27. 27. RHD • NIMS, Hyderabad 2002 MS+MR 12.9% AS+AR 4.4% MS+AR 13.9% MS+MR+AR 2.0% MS+MR+TR 8% MS+AR+TR 8%
  28. 28. RHD • 434 RHD AUTOPSY cases, Mumbai MV 21% AV 2% MV+AV 21% MV+AV+TV 27% MV+TV 5% MV+TV+PV 2% MV+AV+TV+PV 19% Indian Heart J 2002;54:676-80
  29. 29. WHEN DO WE SUSPECT A MVHD
  30. 30. • Patient does not fit in single valve picture • By history/examination/ECG/CXR • Presentation time frame different from usual natural history
  31. 31. • Know the classical markers of significant lesions
  32. 32. HISTORY-WISE
  33. 33. MS • Exertional dyspnoea – 1st and MC symptom – PND – Orthopnea – 5-10 yrs from ARF to symptoms (15-20 yrs in western population) – Progresses over 3-5 yrs from NYHA II to IV (5-10 yrs in western population) • Hemoptysis • Systemic embolism • RVF – but after NYHA IV state
  34. 34. MR • History – Long asymptomatic period – 10-20 yrs from ARF to symptoms (a decade longer than MS) – Once severe MR – Symptomatic within 6-10 yrs – Symptoms herald LVSD or AF – Rapid decline in survival • Chronic weakness/Fatigue/Exercise Intolerance – MC • Dyspnoea – less common and late
  35. 35. AS • History – Long asymptomatic period – 10-20 yrs from ARF to symptoms (a decade longer than MS) – 10-15 yrs from Mild to Severe AS – Once severe AS – Symptomatic within 2 yrs – Symptoms – Rapid decline in survival – 2 HF/3 Syncope/5 Angina • Exercise intolerance and dyspnoea – MC • Exertional Angina • Exertional Presyncope (> than Syncope)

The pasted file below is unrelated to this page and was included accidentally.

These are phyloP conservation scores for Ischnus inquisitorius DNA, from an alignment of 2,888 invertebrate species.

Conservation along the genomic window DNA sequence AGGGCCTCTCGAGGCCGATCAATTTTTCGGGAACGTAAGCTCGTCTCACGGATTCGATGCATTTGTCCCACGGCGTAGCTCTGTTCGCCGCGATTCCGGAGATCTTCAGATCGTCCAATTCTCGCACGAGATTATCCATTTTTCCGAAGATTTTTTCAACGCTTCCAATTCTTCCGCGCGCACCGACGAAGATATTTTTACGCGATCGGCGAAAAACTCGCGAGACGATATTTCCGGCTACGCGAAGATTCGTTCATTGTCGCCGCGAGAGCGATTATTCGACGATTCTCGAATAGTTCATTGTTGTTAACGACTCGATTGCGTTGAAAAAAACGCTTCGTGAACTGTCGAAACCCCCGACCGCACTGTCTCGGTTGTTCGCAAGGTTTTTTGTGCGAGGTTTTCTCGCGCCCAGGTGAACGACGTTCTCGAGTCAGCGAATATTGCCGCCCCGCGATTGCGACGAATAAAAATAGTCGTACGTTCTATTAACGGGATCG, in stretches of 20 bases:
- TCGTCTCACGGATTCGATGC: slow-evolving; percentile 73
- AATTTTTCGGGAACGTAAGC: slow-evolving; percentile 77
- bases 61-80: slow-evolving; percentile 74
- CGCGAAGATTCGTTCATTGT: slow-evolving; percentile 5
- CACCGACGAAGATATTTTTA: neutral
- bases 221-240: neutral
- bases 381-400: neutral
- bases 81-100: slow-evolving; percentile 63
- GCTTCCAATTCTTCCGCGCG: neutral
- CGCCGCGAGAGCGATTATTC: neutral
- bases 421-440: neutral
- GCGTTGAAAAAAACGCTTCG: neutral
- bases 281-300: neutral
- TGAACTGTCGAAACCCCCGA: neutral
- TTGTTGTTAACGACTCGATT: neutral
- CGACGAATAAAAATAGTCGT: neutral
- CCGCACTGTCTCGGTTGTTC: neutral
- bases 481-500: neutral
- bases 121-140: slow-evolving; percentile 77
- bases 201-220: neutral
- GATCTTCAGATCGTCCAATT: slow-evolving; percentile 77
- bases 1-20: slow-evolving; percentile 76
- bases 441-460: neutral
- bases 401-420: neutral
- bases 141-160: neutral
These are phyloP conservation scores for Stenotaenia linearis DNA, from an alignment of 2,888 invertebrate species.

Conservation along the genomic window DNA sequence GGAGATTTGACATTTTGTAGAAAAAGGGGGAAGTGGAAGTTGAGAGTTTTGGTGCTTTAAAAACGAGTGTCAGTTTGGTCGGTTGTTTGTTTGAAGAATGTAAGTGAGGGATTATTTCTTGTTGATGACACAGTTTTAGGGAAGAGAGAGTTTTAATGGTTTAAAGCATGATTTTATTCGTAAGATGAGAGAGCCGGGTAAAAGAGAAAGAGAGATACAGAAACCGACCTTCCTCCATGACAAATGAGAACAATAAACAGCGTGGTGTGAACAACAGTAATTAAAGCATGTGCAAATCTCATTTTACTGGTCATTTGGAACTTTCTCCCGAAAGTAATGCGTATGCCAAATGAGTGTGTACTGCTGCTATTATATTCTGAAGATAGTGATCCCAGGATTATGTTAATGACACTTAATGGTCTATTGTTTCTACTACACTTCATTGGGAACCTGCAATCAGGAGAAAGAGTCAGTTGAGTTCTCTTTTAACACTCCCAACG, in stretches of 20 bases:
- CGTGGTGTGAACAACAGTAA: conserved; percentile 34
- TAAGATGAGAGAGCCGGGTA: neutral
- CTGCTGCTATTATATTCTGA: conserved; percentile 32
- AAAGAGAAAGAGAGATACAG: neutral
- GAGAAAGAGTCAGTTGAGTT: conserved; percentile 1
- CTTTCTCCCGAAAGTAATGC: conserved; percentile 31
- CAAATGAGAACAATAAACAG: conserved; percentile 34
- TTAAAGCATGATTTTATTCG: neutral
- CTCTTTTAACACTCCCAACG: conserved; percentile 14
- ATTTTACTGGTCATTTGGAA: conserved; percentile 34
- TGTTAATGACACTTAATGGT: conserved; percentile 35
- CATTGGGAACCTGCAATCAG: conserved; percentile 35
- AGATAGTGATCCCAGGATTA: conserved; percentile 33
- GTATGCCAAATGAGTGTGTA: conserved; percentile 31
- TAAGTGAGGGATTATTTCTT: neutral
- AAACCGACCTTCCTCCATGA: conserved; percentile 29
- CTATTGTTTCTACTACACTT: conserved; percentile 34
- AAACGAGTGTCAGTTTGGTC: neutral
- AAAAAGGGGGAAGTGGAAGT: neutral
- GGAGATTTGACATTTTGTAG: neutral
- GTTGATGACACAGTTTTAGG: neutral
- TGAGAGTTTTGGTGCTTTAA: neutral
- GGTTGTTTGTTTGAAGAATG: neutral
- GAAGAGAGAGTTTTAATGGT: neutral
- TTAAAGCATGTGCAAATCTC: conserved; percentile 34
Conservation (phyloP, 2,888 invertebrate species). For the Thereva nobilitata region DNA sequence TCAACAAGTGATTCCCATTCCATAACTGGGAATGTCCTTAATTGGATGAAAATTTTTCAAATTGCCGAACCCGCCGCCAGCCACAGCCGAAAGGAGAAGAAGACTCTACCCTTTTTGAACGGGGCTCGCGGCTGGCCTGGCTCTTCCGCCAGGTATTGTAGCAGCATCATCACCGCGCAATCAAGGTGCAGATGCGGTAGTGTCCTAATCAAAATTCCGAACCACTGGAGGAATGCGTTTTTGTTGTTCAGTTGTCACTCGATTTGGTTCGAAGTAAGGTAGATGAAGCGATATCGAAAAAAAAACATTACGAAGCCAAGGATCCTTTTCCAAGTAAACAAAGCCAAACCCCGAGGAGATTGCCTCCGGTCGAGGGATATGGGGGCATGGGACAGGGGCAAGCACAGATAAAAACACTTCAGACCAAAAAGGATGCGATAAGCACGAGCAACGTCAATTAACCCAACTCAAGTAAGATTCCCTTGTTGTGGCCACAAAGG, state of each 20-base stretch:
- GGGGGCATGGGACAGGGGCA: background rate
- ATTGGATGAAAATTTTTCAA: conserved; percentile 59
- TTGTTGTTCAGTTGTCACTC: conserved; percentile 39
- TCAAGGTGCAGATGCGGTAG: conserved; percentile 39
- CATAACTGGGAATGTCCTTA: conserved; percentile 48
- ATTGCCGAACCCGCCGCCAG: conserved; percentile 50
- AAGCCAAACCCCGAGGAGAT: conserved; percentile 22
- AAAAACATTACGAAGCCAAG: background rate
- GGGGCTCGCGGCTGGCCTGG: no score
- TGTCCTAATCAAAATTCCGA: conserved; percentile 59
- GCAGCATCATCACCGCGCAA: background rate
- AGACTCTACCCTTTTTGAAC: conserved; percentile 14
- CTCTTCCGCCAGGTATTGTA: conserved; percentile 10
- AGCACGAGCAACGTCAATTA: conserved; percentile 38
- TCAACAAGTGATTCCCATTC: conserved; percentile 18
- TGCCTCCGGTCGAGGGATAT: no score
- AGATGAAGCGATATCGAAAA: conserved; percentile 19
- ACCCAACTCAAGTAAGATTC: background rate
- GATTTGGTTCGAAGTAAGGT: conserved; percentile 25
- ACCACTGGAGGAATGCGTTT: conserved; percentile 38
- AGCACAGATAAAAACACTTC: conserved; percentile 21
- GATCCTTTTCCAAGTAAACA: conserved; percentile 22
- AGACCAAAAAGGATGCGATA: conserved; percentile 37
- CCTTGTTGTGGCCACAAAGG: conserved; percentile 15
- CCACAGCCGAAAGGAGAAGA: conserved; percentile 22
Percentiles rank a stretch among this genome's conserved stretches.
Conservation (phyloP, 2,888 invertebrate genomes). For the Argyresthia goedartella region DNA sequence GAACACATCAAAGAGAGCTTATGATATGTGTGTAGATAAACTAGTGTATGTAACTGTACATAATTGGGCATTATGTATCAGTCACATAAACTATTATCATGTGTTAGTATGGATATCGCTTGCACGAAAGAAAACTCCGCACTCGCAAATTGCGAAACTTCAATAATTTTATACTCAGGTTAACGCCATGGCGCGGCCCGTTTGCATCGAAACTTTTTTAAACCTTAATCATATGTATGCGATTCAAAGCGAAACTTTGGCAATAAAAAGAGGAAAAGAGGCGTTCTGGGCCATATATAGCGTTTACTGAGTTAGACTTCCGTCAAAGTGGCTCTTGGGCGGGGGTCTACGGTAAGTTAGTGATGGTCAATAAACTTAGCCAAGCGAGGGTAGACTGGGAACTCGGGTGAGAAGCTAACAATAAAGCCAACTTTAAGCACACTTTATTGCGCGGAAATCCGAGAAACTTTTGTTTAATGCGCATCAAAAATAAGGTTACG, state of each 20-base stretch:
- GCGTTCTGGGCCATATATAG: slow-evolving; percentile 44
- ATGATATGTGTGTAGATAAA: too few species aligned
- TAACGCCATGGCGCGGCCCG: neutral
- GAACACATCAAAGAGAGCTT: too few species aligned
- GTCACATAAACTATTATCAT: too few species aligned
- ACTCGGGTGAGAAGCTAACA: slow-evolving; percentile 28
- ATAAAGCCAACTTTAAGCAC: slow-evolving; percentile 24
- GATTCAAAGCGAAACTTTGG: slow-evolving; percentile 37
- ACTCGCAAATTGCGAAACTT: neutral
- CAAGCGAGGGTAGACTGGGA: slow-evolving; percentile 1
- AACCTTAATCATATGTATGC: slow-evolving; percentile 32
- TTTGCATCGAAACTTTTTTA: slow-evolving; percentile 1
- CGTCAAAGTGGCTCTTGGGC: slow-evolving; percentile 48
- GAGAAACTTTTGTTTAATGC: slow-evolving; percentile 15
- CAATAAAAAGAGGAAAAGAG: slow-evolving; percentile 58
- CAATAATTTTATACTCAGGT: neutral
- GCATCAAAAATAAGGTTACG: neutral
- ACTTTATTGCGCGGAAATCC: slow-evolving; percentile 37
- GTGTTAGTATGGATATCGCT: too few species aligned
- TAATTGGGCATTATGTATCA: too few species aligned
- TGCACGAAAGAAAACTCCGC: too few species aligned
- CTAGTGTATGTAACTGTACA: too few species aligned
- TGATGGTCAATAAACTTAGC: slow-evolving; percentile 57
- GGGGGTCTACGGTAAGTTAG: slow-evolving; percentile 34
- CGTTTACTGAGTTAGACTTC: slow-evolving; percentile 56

36. 36. AR • Long (perhaps longest!) asymptomatic period – After ARF – After development of AR – Once symptomatic – course similar to AS • Exercise intolerance and dyspnoea - MC • Palpitations – exertional and resting – even painful! – may precede other symptoms by months-yrs • Nocturnal (and exertional) angina
  37. 37. TS • Never solitary • RVF – (Tender hepatomegaly, ascites, anasarca) – without disabling dyspnoea • Fatigue/Exercise intolerance more prominent than dyspnoea – d/t low CO
  38. 38. EXAMINATION-WISE
  39. 39. Severe MS • Prolonged diastolic murmur • Thrill • A2 OS gap • Pulmonary hypertension • Cardiomegaly • Congestive Heart failure
  40. 40. A2-OS Gap • Inversely proportional to severity • 40 – 120 msec • HR, LAP, LV EDP, LV compliance, mobility • Narrow always tight MS • Widened (falsely) – Bradycardia – AR – Low output (Sev PAH, TR, CHF) – Inc LV EDP (LV dysfunction)
  41. 41. Severe MR • Cardiomegaly • LV S3/diastolic murmur • Wide split S2 • ? Thrill • LV dysfunction • Pulmonary hypertension • Congestive Heart failure
  42. 42. Severe AS • Pulsus parvus et tardus • Peaking of systolic murmur • Paradoxical split S2 • LV S4 • Apico-carotid delay (often neglected) • Thrill • Cardiomegaly • LV dysfunction (S3) • Pulmonary hypertension • Congestive Heart failure
  43. 43. Severe AR • Hill’s Sign • Duration of diastolic murmur • Austin Flint murmur • Thrill (rare) • Cardiomegaly • LV S3 • LV dysfunction • Pulmonary hypertension • Congestive Heart failure
  44. 44. Things that Stand are • AV disease – Pulse – Hill’s sign • Murmur characteristic (except MR) • Diastolic thrill • S2 – Paradoxical spilt – AS – Wide split – MR • A2 OS gap - mostly
  45. 45. HOW TO APPROACH MS/MR/AS/AR SEVERE? MVHD SUSPECTED? EXAMINE ECG/ECHO/CATH WHICH ONE IS DOMINANT? MODIFYING / PRECIPITATING FACTORS? DIAGNOSIS PROGNOSTICATE MANAGEMENT GDM
  46. 46. Non valvular Factors Modify/Precipitate presentation – Arrhythmias – Infective endocarditis – RF recurrence – valvulitis and myocarditis – Volume overload states – Anemia, worsening Renal failure, Dietary non-compliance – Pressure overload states – Uncontrolled HTN – Ischemia – CAD/ACS, Respiratory illness, altitude – SIRS – Infection, MC Pneumonia